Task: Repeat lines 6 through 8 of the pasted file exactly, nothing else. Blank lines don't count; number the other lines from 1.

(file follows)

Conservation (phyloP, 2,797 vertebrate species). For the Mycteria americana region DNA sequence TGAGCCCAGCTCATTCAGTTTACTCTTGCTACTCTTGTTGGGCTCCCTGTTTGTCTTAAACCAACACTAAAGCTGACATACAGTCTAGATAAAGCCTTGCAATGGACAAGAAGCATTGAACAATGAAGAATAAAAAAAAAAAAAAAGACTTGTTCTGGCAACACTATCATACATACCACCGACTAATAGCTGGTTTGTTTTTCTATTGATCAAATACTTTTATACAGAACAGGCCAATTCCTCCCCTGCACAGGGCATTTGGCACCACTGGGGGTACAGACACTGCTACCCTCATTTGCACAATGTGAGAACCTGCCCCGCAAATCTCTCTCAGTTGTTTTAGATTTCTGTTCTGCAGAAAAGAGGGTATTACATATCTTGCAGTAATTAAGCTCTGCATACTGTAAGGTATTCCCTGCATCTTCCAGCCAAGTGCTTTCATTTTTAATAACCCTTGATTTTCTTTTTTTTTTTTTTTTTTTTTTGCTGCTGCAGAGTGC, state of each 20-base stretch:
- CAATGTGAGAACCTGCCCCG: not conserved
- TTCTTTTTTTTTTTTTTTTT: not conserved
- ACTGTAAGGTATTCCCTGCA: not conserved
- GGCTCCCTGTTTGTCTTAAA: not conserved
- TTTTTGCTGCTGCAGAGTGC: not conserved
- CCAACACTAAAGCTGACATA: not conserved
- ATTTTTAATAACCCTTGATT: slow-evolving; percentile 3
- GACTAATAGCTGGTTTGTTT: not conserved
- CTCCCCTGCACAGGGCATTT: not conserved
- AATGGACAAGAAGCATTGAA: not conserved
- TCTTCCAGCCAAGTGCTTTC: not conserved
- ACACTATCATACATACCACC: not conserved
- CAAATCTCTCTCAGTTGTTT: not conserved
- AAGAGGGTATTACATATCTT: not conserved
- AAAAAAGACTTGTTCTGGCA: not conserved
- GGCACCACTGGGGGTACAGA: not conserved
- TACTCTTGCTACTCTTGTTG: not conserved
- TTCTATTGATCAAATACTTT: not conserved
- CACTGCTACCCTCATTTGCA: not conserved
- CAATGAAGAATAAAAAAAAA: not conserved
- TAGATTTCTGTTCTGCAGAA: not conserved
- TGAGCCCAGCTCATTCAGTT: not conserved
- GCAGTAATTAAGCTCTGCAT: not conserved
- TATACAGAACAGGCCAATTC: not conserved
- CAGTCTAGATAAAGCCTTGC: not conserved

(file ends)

- TTTTTGCTGCTGCAGAGTGC: not conserved
- CCAACACTAAAGCTGACATA: not conserved
- ATTTTTAATAACCCTTGATT: slow-evolving; percentile 3